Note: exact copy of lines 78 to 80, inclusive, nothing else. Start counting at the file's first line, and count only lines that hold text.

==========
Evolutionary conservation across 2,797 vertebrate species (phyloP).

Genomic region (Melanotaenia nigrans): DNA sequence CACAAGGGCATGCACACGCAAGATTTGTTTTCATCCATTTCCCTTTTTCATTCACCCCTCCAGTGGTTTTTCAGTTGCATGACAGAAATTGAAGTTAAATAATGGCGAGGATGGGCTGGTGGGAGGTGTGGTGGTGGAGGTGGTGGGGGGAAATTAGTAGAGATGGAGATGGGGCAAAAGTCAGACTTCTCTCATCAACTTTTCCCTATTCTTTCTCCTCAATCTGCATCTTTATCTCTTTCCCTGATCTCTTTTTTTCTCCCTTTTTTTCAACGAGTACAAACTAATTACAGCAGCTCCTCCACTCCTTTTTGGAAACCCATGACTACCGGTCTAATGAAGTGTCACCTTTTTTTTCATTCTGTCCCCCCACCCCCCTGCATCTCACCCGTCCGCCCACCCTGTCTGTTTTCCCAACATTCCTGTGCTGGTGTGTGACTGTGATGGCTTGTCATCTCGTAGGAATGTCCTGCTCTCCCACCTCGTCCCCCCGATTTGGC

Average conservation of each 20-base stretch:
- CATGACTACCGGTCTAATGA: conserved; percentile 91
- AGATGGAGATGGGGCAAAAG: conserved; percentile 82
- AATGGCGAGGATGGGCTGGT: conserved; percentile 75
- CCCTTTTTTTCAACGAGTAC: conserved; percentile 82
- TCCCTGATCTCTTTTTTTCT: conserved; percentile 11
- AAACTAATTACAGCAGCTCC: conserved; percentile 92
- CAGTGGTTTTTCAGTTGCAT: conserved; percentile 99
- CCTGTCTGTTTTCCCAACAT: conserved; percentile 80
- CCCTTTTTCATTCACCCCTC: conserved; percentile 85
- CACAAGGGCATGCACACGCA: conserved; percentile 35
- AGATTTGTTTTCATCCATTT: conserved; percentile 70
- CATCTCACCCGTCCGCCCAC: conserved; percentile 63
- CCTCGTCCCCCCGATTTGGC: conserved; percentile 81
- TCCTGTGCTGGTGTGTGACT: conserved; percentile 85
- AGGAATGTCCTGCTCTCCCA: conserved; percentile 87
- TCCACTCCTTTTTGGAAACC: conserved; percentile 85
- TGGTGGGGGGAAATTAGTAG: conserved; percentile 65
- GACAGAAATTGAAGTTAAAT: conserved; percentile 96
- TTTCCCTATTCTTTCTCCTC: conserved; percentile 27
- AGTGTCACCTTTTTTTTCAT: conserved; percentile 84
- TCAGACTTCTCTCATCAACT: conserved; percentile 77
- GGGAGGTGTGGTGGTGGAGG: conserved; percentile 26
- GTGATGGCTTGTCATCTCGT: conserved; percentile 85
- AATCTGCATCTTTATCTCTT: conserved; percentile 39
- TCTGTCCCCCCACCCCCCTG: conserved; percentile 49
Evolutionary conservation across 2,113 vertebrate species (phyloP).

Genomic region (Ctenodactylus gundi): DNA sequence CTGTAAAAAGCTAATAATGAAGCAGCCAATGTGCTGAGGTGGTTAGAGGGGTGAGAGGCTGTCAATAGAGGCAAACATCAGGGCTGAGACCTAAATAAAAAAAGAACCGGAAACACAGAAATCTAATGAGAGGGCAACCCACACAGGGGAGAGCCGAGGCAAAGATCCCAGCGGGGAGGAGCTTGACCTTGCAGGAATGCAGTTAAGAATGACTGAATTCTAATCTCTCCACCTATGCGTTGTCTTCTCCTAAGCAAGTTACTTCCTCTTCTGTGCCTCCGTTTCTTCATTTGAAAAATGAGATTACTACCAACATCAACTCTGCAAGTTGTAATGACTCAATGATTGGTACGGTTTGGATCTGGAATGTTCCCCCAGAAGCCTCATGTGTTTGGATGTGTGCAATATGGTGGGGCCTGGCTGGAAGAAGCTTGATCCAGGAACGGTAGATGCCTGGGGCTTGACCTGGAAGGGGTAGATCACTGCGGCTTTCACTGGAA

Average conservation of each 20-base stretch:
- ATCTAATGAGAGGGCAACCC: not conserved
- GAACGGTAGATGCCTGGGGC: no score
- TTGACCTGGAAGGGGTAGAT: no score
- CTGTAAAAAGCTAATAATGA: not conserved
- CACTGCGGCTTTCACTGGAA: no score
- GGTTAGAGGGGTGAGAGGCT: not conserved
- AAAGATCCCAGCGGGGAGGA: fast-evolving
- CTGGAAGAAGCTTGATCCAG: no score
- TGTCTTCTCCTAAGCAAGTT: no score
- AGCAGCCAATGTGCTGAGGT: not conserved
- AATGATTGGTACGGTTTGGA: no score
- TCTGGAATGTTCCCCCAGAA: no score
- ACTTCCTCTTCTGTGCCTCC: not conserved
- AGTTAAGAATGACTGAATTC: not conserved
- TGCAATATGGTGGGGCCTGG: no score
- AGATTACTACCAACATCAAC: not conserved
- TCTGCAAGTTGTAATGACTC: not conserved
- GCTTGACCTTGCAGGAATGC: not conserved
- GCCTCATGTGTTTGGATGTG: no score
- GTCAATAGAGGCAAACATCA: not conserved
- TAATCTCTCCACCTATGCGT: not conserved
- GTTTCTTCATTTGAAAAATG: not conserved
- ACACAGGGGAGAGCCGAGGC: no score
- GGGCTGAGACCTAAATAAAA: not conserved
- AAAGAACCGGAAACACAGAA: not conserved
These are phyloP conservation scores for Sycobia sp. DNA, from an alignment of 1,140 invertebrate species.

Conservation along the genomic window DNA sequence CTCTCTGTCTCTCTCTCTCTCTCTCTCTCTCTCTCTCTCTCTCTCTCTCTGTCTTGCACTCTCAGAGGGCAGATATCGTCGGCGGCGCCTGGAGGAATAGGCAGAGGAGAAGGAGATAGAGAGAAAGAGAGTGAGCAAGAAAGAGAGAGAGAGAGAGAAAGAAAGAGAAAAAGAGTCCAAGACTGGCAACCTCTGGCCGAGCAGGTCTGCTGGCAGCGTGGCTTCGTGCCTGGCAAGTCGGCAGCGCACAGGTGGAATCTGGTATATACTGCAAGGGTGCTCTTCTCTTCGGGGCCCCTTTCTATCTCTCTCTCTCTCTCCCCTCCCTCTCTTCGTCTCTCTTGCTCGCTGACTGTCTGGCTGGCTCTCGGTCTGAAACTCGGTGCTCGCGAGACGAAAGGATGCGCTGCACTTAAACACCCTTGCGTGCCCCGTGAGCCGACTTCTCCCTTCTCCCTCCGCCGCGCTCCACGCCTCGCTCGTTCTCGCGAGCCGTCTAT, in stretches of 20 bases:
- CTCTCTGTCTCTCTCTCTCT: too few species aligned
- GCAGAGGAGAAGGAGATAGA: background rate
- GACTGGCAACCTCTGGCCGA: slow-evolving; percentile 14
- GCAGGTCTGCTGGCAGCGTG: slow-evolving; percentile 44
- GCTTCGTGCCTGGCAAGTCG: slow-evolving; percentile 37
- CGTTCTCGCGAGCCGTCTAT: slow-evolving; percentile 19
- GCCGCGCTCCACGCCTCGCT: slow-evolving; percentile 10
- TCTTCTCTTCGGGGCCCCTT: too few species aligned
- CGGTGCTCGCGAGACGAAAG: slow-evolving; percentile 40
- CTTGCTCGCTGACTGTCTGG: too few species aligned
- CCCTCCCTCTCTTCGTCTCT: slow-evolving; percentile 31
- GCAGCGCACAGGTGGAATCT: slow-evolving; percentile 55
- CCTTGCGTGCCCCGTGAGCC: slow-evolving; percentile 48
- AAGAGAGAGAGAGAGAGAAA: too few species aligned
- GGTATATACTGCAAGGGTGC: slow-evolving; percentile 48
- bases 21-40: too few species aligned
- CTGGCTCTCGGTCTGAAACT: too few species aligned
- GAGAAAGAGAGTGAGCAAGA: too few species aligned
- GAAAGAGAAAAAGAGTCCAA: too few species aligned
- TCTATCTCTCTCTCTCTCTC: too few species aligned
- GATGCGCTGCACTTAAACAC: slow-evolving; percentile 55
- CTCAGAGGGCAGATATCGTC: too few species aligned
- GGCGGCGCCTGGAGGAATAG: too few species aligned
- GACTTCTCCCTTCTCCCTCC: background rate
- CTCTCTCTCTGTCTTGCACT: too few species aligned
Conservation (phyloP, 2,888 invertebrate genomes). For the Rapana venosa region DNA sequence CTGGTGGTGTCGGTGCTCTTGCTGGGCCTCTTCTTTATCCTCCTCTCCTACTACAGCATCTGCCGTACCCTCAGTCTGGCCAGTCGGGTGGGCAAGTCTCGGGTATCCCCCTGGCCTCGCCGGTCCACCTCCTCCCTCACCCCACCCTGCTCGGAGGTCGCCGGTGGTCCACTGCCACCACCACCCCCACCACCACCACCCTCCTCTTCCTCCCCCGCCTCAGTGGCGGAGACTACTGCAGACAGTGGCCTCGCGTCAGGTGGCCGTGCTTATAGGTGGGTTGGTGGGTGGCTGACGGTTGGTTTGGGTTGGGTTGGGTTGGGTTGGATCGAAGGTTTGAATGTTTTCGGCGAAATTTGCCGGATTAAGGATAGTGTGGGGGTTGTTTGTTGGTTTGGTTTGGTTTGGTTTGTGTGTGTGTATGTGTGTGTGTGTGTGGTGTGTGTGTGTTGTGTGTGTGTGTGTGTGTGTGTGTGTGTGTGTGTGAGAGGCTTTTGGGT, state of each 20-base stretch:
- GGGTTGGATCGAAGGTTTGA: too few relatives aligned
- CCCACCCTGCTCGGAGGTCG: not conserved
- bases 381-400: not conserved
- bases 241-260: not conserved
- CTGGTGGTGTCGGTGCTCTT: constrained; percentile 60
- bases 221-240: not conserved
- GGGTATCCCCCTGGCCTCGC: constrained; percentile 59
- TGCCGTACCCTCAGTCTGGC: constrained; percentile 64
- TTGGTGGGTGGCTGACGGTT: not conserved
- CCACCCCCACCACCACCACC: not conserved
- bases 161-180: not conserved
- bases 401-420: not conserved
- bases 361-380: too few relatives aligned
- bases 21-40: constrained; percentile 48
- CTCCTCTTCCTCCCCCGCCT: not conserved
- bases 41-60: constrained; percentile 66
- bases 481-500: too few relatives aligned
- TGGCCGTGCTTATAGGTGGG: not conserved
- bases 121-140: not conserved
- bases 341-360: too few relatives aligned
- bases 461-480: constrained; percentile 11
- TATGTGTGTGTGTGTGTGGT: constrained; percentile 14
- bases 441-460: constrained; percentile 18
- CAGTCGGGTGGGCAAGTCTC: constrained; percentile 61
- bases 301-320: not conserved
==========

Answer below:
- TCTATCTCTCTCTCTCTCTC: too few species aligned
- GATGCGCTGCACTTAAACAC: slow-evolving; percentile 55
- CTCAGAGGGCAGATATCGTC: too few species aligned